We’ve spent a lot of time lately talking about how to increase your SBA loan portfolio through Green and Small Manufacturing 504s. Now one reader’s question calls us back to our roots.

Q: Hi Richard. We’re looking at a loan request where a 15% owner of the applicant business (Business A) also owns 60% of another business that has an SBA loan (Business B). Does the SBA loan he currently has count against SBA’s $5 Million cap?

A: Short answer: Maybe. Maybe not. Now for longer answer. Time to dig:

SBA limits SBA loans to $5 million to any small business concern, including its affiliates. So to answer your question, we must know if the two businesses are affiliates. We’re talking affiliates here – not associates and not guarantors. So the issue is one of control.

It’s pretty clear that the owner of 60% of a business has control. But we must dig deeper to determine if the person owning 15% of the applicant will have control of the applicant. Just based on the size of ownership interest it appears unlikely. But wait! The applicant business is an LLC with eight members.

As noted in SOP 50 10 5 (K), you must identify each owner of a business and their percentage of ownership on SBA Form 1919 and in the E-Tran system. (Subpart B, Chapter 6. I. pg. 221) SBA isn’t trying to make busy work here. It was trying to ensure that each applicant business was eligible. Let’s say that you get the list naming each member and determine that no one owner owns more than 50%. So far so good. Then you also discover that the manager of Business A is a close relative (parent, child, sibling, or spouse) of the 60% owner of Business B. Now you must dig deeper to rebut the presumption that Business A and Business B are affiliates by Identity of Interest. If you cannot rebut that, then yes, A and B are affiliates, and the SBA loan for Business B limits the potential SBA loan for business A.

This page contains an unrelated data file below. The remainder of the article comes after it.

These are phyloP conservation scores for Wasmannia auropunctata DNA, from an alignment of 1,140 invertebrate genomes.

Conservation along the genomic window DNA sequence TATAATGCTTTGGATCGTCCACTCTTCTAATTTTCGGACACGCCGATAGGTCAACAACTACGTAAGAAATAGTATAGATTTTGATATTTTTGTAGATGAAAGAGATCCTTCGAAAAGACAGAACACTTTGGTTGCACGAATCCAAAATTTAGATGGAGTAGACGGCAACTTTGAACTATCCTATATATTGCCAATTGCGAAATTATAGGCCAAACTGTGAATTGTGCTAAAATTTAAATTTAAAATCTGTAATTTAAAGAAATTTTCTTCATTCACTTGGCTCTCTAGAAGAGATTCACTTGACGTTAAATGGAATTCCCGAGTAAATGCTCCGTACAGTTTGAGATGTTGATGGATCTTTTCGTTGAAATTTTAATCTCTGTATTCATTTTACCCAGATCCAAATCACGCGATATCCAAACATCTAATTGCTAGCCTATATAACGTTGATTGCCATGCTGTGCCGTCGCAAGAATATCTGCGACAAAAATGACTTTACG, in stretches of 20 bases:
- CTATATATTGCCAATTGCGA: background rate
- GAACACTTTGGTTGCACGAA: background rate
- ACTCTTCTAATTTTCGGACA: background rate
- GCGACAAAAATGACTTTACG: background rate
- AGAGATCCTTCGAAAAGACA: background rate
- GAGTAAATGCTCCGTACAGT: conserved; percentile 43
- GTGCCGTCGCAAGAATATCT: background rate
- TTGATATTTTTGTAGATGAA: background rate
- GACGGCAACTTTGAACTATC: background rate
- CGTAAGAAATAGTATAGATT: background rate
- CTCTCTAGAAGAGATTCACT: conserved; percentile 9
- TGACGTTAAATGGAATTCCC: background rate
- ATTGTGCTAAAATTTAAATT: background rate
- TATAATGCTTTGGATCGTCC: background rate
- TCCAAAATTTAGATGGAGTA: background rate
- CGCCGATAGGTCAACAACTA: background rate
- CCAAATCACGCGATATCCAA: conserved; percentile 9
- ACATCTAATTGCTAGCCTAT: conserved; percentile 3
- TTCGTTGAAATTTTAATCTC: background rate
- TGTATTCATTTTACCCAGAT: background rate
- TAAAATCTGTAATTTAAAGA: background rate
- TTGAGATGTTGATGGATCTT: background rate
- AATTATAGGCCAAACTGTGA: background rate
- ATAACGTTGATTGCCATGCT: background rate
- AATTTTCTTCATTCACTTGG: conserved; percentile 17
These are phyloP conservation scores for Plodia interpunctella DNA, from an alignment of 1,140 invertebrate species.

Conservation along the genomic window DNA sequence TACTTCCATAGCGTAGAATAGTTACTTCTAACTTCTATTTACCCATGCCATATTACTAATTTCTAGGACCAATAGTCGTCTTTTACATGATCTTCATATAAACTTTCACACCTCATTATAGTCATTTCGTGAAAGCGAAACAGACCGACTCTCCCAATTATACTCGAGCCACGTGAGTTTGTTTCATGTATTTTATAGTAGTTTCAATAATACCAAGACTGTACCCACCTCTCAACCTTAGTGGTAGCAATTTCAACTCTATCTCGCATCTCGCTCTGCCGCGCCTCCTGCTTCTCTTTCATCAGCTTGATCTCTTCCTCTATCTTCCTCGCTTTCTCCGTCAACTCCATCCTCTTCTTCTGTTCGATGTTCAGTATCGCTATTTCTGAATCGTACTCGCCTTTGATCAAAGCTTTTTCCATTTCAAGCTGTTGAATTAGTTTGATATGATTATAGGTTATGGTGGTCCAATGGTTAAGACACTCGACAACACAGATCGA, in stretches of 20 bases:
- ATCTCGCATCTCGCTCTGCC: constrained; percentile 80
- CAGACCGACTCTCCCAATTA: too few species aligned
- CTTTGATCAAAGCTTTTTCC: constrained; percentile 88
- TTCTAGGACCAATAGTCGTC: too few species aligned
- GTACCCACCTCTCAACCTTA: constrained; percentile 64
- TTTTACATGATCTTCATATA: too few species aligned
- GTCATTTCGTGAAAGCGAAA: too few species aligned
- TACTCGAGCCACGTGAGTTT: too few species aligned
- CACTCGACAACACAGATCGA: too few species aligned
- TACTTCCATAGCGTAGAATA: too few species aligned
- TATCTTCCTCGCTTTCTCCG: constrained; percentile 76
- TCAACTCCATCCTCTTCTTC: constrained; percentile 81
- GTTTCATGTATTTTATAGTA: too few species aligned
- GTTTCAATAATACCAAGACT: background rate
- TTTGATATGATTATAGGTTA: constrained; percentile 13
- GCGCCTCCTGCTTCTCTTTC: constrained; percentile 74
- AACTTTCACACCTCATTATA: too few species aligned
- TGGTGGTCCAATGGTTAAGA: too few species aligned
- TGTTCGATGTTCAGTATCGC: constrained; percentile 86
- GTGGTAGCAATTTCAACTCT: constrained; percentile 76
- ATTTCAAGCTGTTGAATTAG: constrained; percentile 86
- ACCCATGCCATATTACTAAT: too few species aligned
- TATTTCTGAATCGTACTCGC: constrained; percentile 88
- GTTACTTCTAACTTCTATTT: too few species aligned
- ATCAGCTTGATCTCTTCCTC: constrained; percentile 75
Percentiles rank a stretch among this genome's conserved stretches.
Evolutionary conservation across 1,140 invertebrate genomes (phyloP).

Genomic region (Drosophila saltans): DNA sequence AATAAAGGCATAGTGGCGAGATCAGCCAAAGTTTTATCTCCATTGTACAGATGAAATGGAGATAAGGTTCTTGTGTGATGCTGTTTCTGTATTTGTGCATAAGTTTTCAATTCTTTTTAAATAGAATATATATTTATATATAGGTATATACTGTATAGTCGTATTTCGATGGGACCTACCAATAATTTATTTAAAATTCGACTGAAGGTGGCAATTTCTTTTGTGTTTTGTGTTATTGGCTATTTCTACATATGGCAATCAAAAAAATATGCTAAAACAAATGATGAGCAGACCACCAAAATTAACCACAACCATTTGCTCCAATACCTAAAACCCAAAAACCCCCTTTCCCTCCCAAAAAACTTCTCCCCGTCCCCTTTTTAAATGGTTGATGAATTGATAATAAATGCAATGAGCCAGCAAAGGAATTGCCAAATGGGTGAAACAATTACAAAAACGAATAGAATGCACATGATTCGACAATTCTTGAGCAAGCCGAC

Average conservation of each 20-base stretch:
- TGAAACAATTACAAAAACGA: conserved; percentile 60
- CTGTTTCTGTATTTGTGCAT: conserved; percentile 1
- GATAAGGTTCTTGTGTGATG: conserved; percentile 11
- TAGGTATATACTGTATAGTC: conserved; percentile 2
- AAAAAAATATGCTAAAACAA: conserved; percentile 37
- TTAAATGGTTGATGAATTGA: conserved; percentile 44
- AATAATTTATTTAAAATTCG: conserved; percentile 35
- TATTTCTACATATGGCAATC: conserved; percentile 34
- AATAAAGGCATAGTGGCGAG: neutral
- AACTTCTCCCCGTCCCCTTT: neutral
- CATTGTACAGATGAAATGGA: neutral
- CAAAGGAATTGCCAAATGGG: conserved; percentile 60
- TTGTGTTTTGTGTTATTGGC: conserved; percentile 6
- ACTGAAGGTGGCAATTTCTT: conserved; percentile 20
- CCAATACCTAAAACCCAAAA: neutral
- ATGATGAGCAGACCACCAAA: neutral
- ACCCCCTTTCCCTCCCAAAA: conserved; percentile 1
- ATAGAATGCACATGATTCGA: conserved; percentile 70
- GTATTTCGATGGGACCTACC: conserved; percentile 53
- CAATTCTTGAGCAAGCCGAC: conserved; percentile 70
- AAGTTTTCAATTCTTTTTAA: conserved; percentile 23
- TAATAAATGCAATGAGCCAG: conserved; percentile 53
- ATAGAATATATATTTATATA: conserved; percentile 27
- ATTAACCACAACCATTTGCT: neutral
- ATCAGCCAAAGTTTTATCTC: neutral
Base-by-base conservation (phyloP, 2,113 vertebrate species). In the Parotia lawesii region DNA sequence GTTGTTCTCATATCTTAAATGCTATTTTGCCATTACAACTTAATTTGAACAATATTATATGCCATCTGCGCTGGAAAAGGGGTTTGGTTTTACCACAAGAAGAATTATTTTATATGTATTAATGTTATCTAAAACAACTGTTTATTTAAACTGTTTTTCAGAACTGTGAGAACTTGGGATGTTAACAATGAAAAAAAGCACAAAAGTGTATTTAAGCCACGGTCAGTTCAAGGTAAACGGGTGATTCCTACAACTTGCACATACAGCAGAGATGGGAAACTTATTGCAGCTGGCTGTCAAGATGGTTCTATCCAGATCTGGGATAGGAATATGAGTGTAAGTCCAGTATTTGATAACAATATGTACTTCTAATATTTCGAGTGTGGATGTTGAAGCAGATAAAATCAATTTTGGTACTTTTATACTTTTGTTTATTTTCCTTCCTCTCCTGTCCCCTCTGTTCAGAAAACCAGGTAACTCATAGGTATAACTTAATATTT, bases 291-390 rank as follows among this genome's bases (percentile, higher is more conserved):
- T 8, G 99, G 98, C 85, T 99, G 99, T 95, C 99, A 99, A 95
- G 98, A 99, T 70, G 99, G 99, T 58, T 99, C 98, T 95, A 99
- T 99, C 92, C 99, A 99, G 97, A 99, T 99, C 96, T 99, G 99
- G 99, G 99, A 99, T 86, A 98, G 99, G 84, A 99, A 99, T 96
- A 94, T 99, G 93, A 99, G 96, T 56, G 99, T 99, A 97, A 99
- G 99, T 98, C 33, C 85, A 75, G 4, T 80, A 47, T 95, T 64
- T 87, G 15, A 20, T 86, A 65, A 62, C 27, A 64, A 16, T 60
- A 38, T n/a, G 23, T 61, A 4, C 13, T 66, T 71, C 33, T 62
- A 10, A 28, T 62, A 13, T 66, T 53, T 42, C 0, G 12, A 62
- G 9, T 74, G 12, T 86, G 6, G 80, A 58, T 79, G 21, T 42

Of course there are other ways in which the businesses could be affiliated. Perhaps the applicant business is a member-managed LLC. That would mean that the 15% owner has control of both Business A and Business B, and thus they are affiliates. Or perhaps the 15% owner has an option to purchase another 40% of Business A. They are affiliates. Or perhaps there’s going to be a management agreement whereby Business B will manage Business A. They are affiliates.

Q: Richard, I just asked a simple question! Does the SBA loan for Business B count against the maximum loan amount for Business A?

A: I know. My simple answer was “Maybe. Maybe not.” To answer your question, you’ll need to do a lot of digging. Translation: investigation. It’s a chore. I agree. But it’s better to do it now and clear up all eligibility issues than to wait for loan closing and discover, “Ooops! Can’t fund the loan! A and B are affiliated!”

Sometimes there are no easy answers. To dig or not to dig? I couldn’t resist. But anyhow: Question answered!! Keep ´em coming.

Richard Jeffrey
Associate, CDC/504 Programs